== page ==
Do you have a dealer agreement with the dealers who sell your products? Do you have an agreement that outlines what insurance they should be buying and how the risk will be transferred in the event of a claim? What if something is damaged or someone is injured?
Ask yourself these five questions…
- Do I have something that is protecting me from an injury or damage claim?
- Do I require the dealer to add me as an additional insured?
- Do I have a waiver of subrogation?
- Do I require them to have minimum limits to protect my interest?
- Do I have anything in the agreement that prevents them from making changes to the truck or trailer without my prior authorization?
I’ve seen it happen many times. A trailer manufacturing or a truck body manufacturing company ends up taking on liability for something that they did not do or should not be responsible for. Maybe there was a modification to the truck or the trailer after it was sold to the dealership. What does your dealer agreement say about those things?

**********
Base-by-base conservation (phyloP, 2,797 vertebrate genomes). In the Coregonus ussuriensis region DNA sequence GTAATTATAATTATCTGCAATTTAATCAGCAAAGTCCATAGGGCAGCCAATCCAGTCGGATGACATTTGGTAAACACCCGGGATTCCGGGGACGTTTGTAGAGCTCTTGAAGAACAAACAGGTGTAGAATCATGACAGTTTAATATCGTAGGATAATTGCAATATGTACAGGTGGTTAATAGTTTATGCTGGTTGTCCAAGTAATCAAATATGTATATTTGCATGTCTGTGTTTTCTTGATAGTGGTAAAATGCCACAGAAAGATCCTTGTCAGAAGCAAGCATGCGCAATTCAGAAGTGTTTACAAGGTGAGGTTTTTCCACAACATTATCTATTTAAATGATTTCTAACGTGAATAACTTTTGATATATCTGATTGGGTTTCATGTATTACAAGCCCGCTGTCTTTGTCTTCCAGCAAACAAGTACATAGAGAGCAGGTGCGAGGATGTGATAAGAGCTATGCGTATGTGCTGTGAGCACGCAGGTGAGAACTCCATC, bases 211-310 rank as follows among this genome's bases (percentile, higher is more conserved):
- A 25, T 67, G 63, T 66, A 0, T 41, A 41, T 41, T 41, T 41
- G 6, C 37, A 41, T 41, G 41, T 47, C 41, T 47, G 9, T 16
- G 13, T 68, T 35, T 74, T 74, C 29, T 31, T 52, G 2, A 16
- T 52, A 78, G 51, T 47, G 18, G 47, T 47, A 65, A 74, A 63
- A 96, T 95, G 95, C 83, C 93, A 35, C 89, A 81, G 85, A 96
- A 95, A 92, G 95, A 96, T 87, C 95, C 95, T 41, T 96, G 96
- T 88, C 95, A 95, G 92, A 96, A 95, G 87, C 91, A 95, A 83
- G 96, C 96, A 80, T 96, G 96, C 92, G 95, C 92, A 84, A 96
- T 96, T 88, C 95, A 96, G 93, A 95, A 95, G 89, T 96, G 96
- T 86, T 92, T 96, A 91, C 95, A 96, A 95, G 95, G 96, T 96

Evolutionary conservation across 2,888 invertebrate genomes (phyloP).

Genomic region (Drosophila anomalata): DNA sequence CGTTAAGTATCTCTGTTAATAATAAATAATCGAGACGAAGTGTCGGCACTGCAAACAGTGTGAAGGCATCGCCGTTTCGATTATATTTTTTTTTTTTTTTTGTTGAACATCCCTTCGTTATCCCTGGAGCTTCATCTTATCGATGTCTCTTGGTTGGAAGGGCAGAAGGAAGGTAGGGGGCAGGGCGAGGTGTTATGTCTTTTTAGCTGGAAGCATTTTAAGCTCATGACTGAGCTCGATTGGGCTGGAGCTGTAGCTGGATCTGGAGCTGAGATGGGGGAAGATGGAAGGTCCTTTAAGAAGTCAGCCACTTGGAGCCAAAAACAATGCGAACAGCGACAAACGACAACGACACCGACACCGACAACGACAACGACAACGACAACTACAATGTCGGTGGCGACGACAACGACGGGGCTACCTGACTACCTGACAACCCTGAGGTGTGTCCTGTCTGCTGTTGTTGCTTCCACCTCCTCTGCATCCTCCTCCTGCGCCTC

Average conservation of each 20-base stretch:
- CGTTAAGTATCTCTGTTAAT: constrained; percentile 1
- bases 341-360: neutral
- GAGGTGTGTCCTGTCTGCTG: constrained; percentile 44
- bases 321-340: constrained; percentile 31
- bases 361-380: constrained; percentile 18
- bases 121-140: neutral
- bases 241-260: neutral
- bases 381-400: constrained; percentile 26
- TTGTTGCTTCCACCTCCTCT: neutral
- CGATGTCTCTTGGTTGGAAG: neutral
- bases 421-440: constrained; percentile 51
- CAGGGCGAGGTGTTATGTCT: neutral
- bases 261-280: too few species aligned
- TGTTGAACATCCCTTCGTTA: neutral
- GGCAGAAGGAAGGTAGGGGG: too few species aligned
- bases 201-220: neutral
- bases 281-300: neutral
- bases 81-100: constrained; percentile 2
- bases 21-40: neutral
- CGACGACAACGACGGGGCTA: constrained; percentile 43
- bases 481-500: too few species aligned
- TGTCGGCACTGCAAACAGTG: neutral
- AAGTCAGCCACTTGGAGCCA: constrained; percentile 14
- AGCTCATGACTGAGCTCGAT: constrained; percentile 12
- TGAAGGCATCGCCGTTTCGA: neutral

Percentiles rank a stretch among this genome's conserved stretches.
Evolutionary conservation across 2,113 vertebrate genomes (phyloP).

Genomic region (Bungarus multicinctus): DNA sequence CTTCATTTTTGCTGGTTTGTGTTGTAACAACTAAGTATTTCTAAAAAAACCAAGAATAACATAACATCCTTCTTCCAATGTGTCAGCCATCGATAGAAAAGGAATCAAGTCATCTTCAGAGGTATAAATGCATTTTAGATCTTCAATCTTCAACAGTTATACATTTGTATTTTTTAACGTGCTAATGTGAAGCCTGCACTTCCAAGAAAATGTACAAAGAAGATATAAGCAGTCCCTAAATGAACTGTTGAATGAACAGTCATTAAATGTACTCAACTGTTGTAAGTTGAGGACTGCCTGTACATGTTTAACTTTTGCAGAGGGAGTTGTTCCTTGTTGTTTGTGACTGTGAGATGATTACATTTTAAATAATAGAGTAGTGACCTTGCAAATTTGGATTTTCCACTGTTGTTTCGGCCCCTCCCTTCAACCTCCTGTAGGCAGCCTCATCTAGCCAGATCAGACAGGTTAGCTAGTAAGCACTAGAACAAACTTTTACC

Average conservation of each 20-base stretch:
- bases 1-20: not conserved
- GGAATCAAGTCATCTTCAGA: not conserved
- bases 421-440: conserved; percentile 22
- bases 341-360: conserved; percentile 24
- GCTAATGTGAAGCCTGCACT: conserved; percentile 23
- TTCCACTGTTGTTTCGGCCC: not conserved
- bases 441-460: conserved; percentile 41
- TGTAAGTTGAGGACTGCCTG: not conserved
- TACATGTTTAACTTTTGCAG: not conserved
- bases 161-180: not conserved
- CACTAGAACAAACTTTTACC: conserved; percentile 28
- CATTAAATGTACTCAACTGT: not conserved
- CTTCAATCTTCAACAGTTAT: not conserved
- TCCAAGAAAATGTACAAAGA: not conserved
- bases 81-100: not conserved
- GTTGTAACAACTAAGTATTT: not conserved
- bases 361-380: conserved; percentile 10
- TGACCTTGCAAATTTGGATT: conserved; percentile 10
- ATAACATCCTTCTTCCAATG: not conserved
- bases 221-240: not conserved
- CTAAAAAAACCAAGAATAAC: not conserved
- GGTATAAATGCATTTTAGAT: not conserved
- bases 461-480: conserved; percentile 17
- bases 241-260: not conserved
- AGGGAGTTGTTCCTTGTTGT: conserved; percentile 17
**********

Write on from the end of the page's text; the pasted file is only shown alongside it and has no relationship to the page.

That’s where a good attorney comes in. They can help you understand things like your bill of lading and how that works, when you get paid, is it COD or is it paid in advance, when the title is going to change hands, all those different things that you deal with on a day-to-day basis.
We’ve worked with some great people across the country to help develop these agreements. Our expertise is in working with you and your attorney to help create the insurance language and the contractual risk transfer necessary to shift liability off you and onto the dealers that are selling and potentially modifying your products.
If you want to learn more about dealer agreements, I would love to hear from you and help you. Call me, have your attorney call me, or have somebody within your group call me and say, “Hey, I want to talk about my dealer agreement and how it can help protect my business from claims that really shouldn’t fall back on me.”
I hope to hear from you very soon.
Disclaimer: We are not attorneys. Nothing in the article, video or website should be considered legal advice. Always consult with an attorney when developing a dealer agreement or any other agreement.